(I found this article at http://www.breworld.co.uk/bgbw/lees2.html )


By Graham Lees

German brewer Herbert Enderlein shakes his head at the mere mention of Pilsener and laments that once upon a time no-one drank such beer in his town - only the fruity, hoppy Altbiers which are close German cousins of British ales.

But despite the rising tide of Pilsener, the family-owned Schuhmacher Altbier brewpub in Düsseldorf has enjoyed a 50 per cent increase in output in the past ten years as interest in Altbiers revives.

When the bottom-fermenting lager style of brewing swept across Europe in the late 19th Century, the new technology all but wiped out the old top fermenting methods still used in Britain. But Düsseldorf and Cologne held out - to the delight of many visiting beer drinkers today.

Schuhmacher, on Ost-strasse, is one of four historic Düsseldorf Altbier brewpubs. They are bustling, traditional, spartan taverns with a frenetic drinking pace and loud chatter, punctuated by the rumble of wooden barrels being rolled from the adjoining brewery store to the bar.

The brewpubs are the keepers of the Altbier drinking traditions, but this speciality is brewed by about 14 breweries in the Dusseldorf area, including four other town breweries. The biggest Altbier producer, Diebel, is brewed across the Rhine at Issum and is more widely available across Germany.

Schuhmacher brewer Enderlein has used every inch of space to tease out more capacity to meet demand. Today, he produces about 25,000 barrels a year compared with 16,000 barrels in 1985. Schuhmacher customers empty seven 36-gallon barrels a day, seven days a week - via Thumbolina-like third of a pint cylindrical glasses.

Schuhmacher's main fermentation is in open stainless steel vessels, preferred by Enderlein after the brewery dabbled with closed fermenters. Initial top fermentation at 18-22C lasts three days, followed by a 15 to 20 day maturation period in closed tanks at only 4C when a secondary fermentation takes place. This method is typical for Altbier brewing. But Schumacher also has a rare, so-called Kühlschiff, a one foot deep "tray" about the size of five billiard tables side by side in which the wort is cooled naturally after boiling. Schuhmacher's barley comes from the River Mosel region in southwest Germany - more noted for fruity wines - the whole hops from Hallertau in Bavaria, and the water from a private well.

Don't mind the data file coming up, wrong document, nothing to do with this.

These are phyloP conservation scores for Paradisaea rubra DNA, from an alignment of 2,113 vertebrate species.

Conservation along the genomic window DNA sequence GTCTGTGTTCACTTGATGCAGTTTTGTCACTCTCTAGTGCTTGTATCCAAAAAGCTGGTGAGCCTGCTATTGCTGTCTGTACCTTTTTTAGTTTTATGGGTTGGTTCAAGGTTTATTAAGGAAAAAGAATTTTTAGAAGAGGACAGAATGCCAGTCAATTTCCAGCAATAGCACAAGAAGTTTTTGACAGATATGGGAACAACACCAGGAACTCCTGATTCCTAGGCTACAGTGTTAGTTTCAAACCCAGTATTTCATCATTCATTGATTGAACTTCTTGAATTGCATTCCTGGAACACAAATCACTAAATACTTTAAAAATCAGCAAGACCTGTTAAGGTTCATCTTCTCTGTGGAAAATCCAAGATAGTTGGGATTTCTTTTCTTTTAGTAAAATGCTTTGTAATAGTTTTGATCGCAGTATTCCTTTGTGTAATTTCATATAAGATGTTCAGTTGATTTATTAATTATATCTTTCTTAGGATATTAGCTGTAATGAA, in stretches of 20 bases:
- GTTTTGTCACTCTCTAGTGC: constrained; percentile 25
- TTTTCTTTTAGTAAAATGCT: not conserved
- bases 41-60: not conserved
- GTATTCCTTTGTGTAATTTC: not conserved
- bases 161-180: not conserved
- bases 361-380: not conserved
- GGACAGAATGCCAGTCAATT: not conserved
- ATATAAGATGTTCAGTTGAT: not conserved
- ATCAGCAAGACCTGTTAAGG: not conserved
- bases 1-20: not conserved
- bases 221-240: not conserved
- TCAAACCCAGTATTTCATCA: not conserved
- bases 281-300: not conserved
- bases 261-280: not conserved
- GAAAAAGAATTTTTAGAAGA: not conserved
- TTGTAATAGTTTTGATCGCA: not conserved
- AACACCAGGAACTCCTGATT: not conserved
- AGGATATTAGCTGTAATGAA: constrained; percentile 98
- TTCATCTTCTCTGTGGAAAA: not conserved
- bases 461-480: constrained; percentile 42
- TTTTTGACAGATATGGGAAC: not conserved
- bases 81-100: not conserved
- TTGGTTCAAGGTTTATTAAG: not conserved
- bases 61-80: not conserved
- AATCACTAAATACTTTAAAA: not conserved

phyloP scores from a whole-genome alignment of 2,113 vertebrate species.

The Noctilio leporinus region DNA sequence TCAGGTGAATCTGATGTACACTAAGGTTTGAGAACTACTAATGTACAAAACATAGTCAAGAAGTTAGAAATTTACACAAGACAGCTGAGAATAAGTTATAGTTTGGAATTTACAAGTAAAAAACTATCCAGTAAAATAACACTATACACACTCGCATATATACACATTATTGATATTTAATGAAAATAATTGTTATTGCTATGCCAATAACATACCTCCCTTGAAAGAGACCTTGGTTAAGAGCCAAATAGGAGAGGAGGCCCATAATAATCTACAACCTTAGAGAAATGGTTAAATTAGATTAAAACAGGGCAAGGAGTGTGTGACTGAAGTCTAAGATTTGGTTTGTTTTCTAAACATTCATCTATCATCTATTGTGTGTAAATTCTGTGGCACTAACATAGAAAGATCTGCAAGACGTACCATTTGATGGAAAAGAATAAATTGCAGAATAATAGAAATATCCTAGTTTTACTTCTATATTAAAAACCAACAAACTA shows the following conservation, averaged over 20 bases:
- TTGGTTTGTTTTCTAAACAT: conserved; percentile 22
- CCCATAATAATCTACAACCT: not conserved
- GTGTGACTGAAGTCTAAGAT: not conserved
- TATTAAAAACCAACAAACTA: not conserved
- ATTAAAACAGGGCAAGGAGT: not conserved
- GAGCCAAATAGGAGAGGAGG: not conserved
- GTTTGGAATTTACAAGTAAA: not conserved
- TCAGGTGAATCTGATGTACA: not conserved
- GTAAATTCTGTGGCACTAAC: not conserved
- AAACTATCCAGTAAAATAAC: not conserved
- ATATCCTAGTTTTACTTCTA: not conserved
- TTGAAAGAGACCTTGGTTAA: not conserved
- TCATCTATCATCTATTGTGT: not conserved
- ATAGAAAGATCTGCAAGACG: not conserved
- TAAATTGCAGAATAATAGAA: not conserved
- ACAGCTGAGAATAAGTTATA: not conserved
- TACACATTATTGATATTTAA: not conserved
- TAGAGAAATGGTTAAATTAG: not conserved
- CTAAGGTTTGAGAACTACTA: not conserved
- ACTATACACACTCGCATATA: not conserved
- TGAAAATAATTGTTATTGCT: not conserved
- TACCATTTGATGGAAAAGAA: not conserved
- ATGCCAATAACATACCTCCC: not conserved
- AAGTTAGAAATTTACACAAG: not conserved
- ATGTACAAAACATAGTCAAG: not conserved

The other brew pubs - Uerige, Schlüssel, and Füchsen - are in the old town, ten minutes' walk from Schuhmacher's on pedestrianised streets of solid north German neo Gothic architecture.

Each brew pub has its own character but Uerige, on Berger-strasse, is the most earthy and has a large stand up drinking area with a view through plate glass windows into the brewhouse.

The Schlüssel is on Bolker-strasse and also features a glass fronted brewhouse gleaming at customers. The Füchsen, smallest of the four, stands on Ratinger-strasse.

Uerige Altbier is sharp and bitter; Schlüssel has a maltiness tinged with some bitterness and a crisp dry aftertaste; Füchsen's initial sweetness gives way to hoppiness; Schuhmacher is hoppy and

dry with a clean mouth finish. They all have a coppery colour. All four brewpub taverns serve their beer direct from wooden casks.

Three adjoining bars on Liefen-gasse off Mühlen-strasse, offer Düssel, Schlösser and Hannen. Other names to look for are Frankenheimer, Schlösser and Gatzweiler (which also owns Schlüssel).Schuhmacher's sister tavern, the Goldenen Kessel, is also on Bolker-strasse.

Typical food to accompany these beers is roast pork and dumplings and a dark sauce, or thick spicy sausages with bread and mustard.